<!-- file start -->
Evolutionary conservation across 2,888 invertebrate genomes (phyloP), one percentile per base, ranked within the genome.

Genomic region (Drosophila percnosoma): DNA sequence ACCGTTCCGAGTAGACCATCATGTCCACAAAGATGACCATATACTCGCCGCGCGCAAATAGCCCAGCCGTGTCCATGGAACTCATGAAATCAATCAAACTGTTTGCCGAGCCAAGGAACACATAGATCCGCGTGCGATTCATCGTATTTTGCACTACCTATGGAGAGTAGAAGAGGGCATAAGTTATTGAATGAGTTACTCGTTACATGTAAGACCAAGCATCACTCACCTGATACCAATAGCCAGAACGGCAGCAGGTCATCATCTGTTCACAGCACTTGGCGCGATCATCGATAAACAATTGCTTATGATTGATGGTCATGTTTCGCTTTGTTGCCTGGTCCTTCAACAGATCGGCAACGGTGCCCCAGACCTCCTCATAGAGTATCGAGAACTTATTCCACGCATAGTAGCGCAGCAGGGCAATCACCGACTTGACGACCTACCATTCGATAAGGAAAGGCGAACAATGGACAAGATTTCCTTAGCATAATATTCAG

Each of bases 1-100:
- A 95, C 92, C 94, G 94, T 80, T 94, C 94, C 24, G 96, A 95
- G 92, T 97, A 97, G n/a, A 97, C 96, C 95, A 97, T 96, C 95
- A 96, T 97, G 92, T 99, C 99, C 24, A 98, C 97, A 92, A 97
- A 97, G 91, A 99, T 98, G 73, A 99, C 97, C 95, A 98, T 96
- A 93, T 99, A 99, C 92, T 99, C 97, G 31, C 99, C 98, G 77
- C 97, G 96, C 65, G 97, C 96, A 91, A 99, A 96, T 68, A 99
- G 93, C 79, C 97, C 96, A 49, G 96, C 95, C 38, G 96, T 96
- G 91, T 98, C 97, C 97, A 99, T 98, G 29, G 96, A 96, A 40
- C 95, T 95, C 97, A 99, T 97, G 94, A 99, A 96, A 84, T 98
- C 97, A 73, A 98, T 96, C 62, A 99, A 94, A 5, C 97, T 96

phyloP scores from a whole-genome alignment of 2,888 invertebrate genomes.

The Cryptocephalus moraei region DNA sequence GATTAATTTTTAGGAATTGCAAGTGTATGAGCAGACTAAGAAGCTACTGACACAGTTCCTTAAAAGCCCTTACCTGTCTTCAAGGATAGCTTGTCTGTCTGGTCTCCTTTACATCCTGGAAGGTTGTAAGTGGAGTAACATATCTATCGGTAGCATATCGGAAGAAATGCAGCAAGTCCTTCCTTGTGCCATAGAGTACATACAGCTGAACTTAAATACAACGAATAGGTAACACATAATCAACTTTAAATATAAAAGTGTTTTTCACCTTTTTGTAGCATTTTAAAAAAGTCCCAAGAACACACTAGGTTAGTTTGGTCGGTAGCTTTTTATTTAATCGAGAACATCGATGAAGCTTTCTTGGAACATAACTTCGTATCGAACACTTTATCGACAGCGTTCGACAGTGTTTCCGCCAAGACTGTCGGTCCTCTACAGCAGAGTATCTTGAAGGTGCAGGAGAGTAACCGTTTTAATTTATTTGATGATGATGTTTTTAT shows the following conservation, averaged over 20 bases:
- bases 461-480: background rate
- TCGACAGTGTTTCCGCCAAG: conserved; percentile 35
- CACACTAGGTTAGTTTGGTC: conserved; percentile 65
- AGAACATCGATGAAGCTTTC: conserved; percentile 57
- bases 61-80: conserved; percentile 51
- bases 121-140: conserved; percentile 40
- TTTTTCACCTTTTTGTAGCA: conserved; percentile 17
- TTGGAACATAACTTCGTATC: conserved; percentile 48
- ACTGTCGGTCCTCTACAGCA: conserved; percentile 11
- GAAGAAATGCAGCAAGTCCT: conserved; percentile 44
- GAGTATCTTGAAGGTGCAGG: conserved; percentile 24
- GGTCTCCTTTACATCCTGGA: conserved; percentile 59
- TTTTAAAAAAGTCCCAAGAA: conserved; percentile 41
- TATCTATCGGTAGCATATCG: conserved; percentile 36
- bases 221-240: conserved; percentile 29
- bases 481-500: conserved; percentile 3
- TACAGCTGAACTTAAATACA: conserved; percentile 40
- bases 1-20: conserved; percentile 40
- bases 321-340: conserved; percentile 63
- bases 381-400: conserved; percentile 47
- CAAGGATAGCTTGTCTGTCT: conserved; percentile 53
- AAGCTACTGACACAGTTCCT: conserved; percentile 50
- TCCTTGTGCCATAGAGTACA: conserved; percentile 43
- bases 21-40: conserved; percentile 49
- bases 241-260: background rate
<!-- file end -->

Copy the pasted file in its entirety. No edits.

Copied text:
Evolutionary conservation across 2,888 invertebrate genomes (phyloP), one percentile per base, ranked within the genome.

Genomic region (Drosophila percnosoma): DNA sequence ACCGTTCCGAGTAGACCATCATGTCCACAAAGATGACCATATACTCGCCGCGCGCAAATAGCCCAGCCGTGTCCATGGAACTCATGAAATCAATCAAACTGTTTGCCGAGCCAAGGAACACATAGATCCGCGTGCGATTCATCGTATTTTGCACTACCTATGGAGAGTAGAAGAGGGCATAAGTTATTGAATGAGTTACTCGTTACATGTAAGACCAAGCATCACTCACCTGATACCAATAGCCAGAACGGCAGCAGGTCATCATCTGTTCACAGCACTTGGCGCGATCATCGATAAACAATTGCTTATGATTGATGGTCATGTTTCGCTTTGTTGCCTGGTCCTTCAACAGATCGGCAACGGTGCCCCAGACCTCCTCATAGAGTATCGAGAACTTATTCCACGCATAGTAGCGCAGCAGGGCAATCACCGACTTGACGACCTACCATTCGATAAGGAAAGGCGAACAATGGACAAGATTTCCTTAGCATAATATTCAG

Each of bases 1-100:
- A 95, C 92, C 94, G 94, T 80, T 94, C 94, C 24, G 96, A 95
- G 92, T 97, A 97, G n/a, A 97, C 96, C 95, A 97, T 96, C 95
- A 96, T 97, G 92, T 99, C 99, C 24, A 98, C 97, A 92, A 97
- A 97, G 91, A 99, T 98, G 73, A 99, C 97, C 95, A 98, T 96
- A 93, T 99, A 99, C 92, T 99, C 97, G 31, C 99, C 98, G 77
- C 97, G 96, C 65, G 97, C 96, A 91, A 99, A 96, T 68, A 99
- G 93, C 79, C 97, C 96, A 49, G 96, C 95, C 38, G 96, T 96
- G 91, T 98, C 97, C 97, A 99, T 98, G 29, G 96, A 96, A 40
- C 95, T 95, C 97, A 99, T 97, G 94, A 99, A 96, A 84, T 98
- C 97, A 73, A 98, T 96, C 62, A 99, A 94, A 5, C 97, T 96

phyloP scores from a whole-genome alignment of 2,888 invertebrate genomes.

The Cryptocephalus moraei region DNA sequence GATTAATTTTTAGGAATTGCAAGTGTATGAGCAGACTAAGAAGCTACTGACACAGTTCCTTAAAAGCCCTTACCTGTCTTCAAGGATAGCTTGTCTGTCTGGTCTCCTTTACATCCTGGAAGGTTGTAAGTGGAGTAACATATCTATCGGTAGCATATCGGAAGAAATGCAGCAAGTCCTTCCTTGTGCCATAGAGTACATACAGCTGAACTTAAATACAACGAATAGGTAACACATAATCAACTTTAAATATAAAAGTGTTTTTCACCTTTTTGTAGCATTTTAAAAAAGTCCCAAGAACACACTAGGTTAGTTTGGTCGGTAGCTTTTTATTTAATCGAGAACATCGATGAAGCTTTCTTGGAACATAACTTCGTATCGAACACTTTATCGACAGCGTTCGACAGTGTTTCCGCCAAGACTGTCGGTCCTCTACAGCAGAGTATCTTGAAGGTGCAGGAGAGTAACCGTTTTAATTTATTTGATGATGATGTTTTTAT shows the following conservation, averaged over 20 bases:
- bases 461-480: background rate
- TCGACAGTGTTTCCGCCAAG: conserved; percentile 35
- CACACTAGGTTAGTTTGGTC: conserved; percentile 65
- AGAACATCGATGAAGCTTTC: conserved; percentile 57
- bases 61-80: conserved; percentile 51
- bases 121-140: conserved; percentile 40
- TTTTTCACCTTTTTGTAGCA: conserved; percentile 17
- TTGGAACATAACTTCGTATC: conserved; percentile 48
- ACTGTCGGTCCTCTACAGCA: conserved; percentile 11
- GAAGAAATGCAGCAAGTCCT: conserved; percentile 44
- GAGTATCTTGAAGGTGCAGG: conserved; percentile 24
- GGTCTCCTTTACATCCTGGA: conserved; percentile 59
- TTTTAAAAAAGTCCCAAGAA: conserved; percentile 41
- TATCTATCGGTAGCATATCG: conserved; percentile 36
- bases 221-240: conserved; percentile 29
- bases 481-500: conserved; percentile 3
- TACAGCTGAACTTAAATACA: conserved; percentile 40
- bases 1-20: conserved; percentile 40
- bases 321-340: conserved; percentile 63
- bases 381-400: conserved; percentile 47
- CAAGGATAGCTTGTCTGTCT: conserved; percentile 53
- AAGCTACTGACACAGTTCCT: conserved; percentile 50
- TCCTTGTGCCATAGAGTACA: conserved; percentile 43
- bases 21-40: conserved; percentile 49
- bases 241-260: background rate